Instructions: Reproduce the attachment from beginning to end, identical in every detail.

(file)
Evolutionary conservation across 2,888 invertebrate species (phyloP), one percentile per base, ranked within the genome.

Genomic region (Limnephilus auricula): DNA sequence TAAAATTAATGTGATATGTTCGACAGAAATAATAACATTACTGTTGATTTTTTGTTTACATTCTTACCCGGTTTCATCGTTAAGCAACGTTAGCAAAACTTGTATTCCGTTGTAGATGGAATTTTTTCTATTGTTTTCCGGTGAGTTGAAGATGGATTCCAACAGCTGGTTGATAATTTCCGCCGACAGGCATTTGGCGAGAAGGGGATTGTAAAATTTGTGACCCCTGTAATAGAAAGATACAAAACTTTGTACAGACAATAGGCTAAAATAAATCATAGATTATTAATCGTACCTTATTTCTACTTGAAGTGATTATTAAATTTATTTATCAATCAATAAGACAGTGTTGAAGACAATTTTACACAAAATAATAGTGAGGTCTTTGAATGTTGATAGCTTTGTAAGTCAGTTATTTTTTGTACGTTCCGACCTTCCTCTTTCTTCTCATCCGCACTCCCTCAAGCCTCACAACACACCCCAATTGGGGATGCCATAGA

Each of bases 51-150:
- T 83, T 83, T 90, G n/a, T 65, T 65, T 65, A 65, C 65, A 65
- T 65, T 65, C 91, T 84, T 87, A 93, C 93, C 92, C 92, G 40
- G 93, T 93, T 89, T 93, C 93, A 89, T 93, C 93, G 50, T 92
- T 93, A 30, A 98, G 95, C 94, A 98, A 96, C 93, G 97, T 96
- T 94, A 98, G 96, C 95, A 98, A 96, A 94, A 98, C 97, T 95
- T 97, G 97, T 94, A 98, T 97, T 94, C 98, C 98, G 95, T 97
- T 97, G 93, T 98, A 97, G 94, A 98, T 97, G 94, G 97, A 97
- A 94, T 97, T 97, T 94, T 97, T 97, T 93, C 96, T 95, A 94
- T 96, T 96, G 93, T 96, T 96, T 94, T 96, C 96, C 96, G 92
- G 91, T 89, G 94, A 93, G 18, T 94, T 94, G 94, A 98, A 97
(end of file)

Evolutionary conservation across 2,888 invertebrate species (phyloP), one percentile per base, ranked within the genome.

Genomic region (Limnephilus auricula): DNA sequence TAAAATTAATGTGATATGTTCGACAGAAATAATAACATTACTGTTGATTTTTTGTTTACATTCTTACCCGGTTTCATCGTTAAGCAACGTTAGCAAAACTTGTATTCCGTTGTAGATGGAATTTTTTCTATTGTTTTCCGGTGAGTTGAAGATGGATTCCAACAGCTGGTTGATAATTTCCGCCGACAGGCATTTGGCGAGAAGGGGATTGTAAAATTTGTGACCCCTGTAATAGAAAGATACAAAACTTTGTACAGACAATAGGCTAAAATAAATCATAGATTATTAATCGTACCTTATTTCTACTTGAAGTGATTATTAAATTTATTTATCAATCAATAAGACAGTGTTGAAGACAATTTTACACAAAATAATAGTGAGGTCTTTGAATGTTGATAGCTTTGTAAGTCAGTTATTTTTTGTACGTTCCGACCTTCCTCTTTCTTCTCATCCGCACTCCCTCAAGCCTCACAACACACCCCAATTGGGGATGCCATAGA

Each of bases 51-150:
- T 83, T 83, T 90, G n/a, T 65, T 65, T 65, A 65, C 65, A 65
- T 65, T 65, C 91, T 84, T 87, A 93, C 93, C 92, C 92, G 40
- G 93, T 93, T 89, T 93, C 93, A 89, T 93, C 93, G 50, T 92
- T 93, A 30, A 98, G 95, C 94, A 98, A 96, C 93, G 97, T 96
- T 94, A 98, G 96, C 95, A 98, A 96, A 94, A 98, C 97, T 95
- T 97, G 97, T 94, A 98, T 97, T 94, C 98, C 98, G 95, T 97
- T 97, G 93, T 98, A 97, G 94, A 98, T 97, G 94, G 97, A 97
- A 94, T 97, T 97, T 94, T 97, T 97, T 93, C 96, T 95, A 94
- T 96, T 96, G 93, T 96, T 96, T 94, T 96, C 96, C 96, G 92
- G 91, T 89, G 94, A 93, G 18, T 94, T 94, G 94, A 98, A 97